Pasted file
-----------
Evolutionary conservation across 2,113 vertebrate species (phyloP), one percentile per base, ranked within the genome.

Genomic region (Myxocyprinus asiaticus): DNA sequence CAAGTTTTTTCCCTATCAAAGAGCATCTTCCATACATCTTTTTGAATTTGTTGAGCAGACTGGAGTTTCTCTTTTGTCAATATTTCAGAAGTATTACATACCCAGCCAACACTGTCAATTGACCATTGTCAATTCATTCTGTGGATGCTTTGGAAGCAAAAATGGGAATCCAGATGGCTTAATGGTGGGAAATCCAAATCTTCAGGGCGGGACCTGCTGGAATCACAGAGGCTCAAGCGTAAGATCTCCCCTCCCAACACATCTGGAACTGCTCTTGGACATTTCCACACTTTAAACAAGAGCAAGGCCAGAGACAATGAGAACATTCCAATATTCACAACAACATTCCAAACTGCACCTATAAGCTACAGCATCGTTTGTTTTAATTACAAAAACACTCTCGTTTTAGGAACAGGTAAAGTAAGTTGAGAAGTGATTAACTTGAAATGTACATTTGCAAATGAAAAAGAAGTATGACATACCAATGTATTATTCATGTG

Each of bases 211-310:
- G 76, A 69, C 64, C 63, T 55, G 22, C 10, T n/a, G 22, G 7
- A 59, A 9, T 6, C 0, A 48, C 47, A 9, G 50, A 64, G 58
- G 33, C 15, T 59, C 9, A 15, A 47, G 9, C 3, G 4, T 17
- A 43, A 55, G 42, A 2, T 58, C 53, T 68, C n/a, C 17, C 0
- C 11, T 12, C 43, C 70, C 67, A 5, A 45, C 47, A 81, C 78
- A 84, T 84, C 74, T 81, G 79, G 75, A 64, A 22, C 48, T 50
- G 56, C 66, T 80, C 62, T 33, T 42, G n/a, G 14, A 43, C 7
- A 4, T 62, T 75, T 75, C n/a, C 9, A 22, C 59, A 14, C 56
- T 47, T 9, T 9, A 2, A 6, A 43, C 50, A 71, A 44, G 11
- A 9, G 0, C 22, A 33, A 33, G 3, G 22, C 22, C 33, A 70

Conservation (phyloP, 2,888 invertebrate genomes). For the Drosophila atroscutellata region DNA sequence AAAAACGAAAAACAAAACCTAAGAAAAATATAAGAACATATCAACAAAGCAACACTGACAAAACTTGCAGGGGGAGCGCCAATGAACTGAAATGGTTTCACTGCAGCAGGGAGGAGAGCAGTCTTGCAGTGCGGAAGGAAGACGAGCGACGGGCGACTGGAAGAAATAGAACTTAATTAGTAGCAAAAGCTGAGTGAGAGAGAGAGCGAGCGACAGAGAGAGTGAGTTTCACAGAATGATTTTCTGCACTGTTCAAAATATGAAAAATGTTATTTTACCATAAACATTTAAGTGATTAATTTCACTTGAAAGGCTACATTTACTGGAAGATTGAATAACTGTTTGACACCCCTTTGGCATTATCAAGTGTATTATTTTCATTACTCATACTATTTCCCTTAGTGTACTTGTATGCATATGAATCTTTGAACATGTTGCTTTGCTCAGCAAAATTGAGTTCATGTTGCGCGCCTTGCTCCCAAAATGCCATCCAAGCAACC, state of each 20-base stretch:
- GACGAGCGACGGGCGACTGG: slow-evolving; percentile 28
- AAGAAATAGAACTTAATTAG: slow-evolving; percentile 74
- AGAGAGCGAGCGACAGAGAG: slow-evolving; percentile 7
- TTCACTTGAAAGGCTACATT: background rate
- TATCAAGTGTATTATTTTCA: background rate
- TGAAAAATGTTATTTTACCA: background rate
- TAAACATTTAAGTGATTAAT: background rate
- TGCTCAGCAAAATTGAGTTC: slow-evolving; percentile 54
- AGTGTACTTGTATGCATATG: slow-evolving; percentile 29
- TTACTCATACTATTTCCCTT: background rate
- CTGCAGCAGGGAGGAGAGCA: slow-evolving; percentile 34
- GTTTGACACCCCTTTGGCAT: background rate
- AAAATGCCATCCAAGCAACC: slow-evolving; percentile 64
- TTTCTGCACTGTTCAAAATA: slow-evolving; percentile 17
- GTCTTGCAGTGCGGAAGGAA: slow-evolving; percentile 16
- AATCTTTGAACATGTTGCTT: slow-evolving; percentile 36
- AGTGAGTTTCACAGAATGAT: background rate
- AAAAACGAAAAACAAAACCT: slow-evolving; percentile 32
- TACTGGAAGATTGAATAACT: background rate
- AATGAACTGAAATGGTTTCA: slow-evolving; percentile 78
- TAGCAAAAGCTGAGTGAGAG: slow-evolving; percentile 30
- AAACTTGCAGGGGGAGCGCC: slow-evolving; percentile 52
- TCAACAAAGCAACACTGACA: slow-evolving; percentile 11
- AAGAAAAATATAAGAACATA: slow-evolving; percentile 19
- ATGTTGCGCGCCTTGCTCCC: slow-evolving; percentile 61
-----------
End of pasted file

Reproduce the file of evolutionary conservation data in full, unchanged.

Evolutionary conservation across 2,113 vertebrate species (phyloP), one percentile per base, ranked within the genome.

Genomic region (Myxocyprinus asiaticus): DNA sequence CAAGTTTTTTCCCTATCAAAGAGCATCTTCCATACATCTTTTTGAATTTGTTGAGCAGACTGGAGTTTCTCTTTTGTCAATATTTCAGAAGTATTACATACCCAGCCAACACTGTCAATTGACCATTGTCAATTCATTCTGTGGATGCTTTGGAAGCAAAAATGGGAATCCAGATGGCTTAATGGTGGGAAATCCAAATCTTCAGGGCGGGACCTGCTGGAATCACAGAGGCTCAAGCGTAAGATCTCCCCTCCCAACACATCTGGAACTGCTCTTGGACATTTCCACACTTTAAACAAGAGCAAGGCCAGAGACAATGAGAACATTCCAATATTCACAACAACATTCCAAACTGCACCTATAAGCTACAGCATCGTTTGTTTTAATTACAAAAACACTCTCGTTTTAGGAACAGGTAAAGTAAGTTGAGAAGTGATTAACTTGAAATGTACATTTGCAAATGAAAAAGAAGTATGACATACCAATGTATTATTCATGTG

Each of bases 211-310:
- G 76, A 69, C 64, C 63, T 55, G 22, C 10, T n/a, G 22, G 7
- A 59, A 9, T 6, C 0, A 48, C 47, A 9, G 50, A 64, G 58
- G 33, C 15, T 59, C 9, A 15, A 47, G 9, C 3, G 4, T 17
- A 43, A 55, G 42, A 2, T 58, C 53, T 68, C n/a, C 17, C 0
- C 11, T 12, C 43, C 70, C 67, A 5, A 45, C 47, A 81, C 78
- A 84, T 84, C 74, T 81, G 79, G 75, A 64, A 22, C 48, T 50
- G 56, C 66, T 80, C 62, T 33, T 42, G n/a, G 14, A 43, C 7
- A 4, T 62, T 75, T 75, C n/a, C 9, A 22, C 59, A 14, C 56
- T 47, T 9, T 9, A 2, A 6, A 43, C 50, A 71, A 44, G 11
- A 9, G 0, C 22, A 33, A 33, G 3, G 22, C 22, C 33, A 70

Conservation (phyloP, 2,888 invertebrate genomes). For the Drosophila atroscutellata region DNA sequence AAAAACGAAAAACAAAACCTAAGAAAAATATAAGAACATATCAACAAAGCAACACTGACAAAACTTGCAGGGGGAGCGCCAATGAACTGAAATGGTTTCACTGCAGCAGGGAGGAGAGCAGTCTTGCAGTGCGGAAGGAAGACGAGCGACGGGCGACTGGAAGAAATAGAACTTAATTAGTAGCAAAAGCTGAGTGAGAGAGAGAGCGAGCGACAGAGAGAGTGAGTTTCACAGAATGATTTTCTGCACTGTTCAAAATATGAAAAATGTTATTTTACCATAAACATTTAAGTGATTAATTTCACTTGAAAGGCTACATTTACTGGAAGATTGAATAACTGTTTGACACCCCTTTGGCATTATCAAGTGTATTATTTTCATTACTCATACTATTTCCCTTAGTGTACTTGTATGCATATGAATCTTTGAACATGTTGCTTTGCTCAGCAAAATTGAGTTCATGTTGCGCGCCTTGCTCCCAAAATGCCATCCAAGCAACC, state of each 20-base stretch:
- GACGAGCGACGGGCGACTGG: slow-evolving; percentile 28
- AAGAAATAGAACTTAATTAG: slow-evolving; percentile 74
- AGAGAGCGAGCGACAGAGAG: slow-evolving; percentile 7
- TTCACTTGAAAGGCTACATT: background rate
- TATCAAGTGTATTATTTTCA: background rate
- TGAAAAATGTTATTTTACCA: background rate
- TAAACATTTAAGTGATTAAT: background rate
- TGCTCAGCAAAATTGAGTTC: slow-evolving; percentile 54
- AGTGTACTTGTATGCATATG: slow-evolving; percentile 29
- TTACTCATACTATTTCCCTT: background rate
- CTGCAGCAGGGAGGAGAGCA: slow-evolving; percentile 34
- GTTTGACACCCCTTTGGCAT: background rate
- AAAATGCCATCCAAGCAACC: slow-evolving; percentile 64
- TTTCTGCACTGTTCAAAATA: slow-evolving; percentile 17
- GTCTTGCAGTGCGGAAGGAA: slow-evolving; percentile 16
- AATCTTTGAACATGTTGCTT: slow-evolving; percentile 36
- AGTGAGTTTCACAGAATGAT: background rate
- AAAAACGAAAAACAAAACCT: slow-evolving; percentile 32
- TACTGGAAGATTGAATAACT: background rate
- AATGAACTGAAATGGTTTCA: slow-evolving; percentile 78
- TAGCAAAAGCTGAGTGAGAG: slow-evolving; percentile 30
- AAACTTGCAGGGGGAGCGCC: slow-evolving; percentile 52
- TCAACAAAGCAACACTGACA: slow-evolving; percentile 11
- AAGAAAAATATAAGAACATA: slow-evolving; percentile 19
- ATGTTGCGCGCCTTGCTCCC: slow-evolving; percentile 61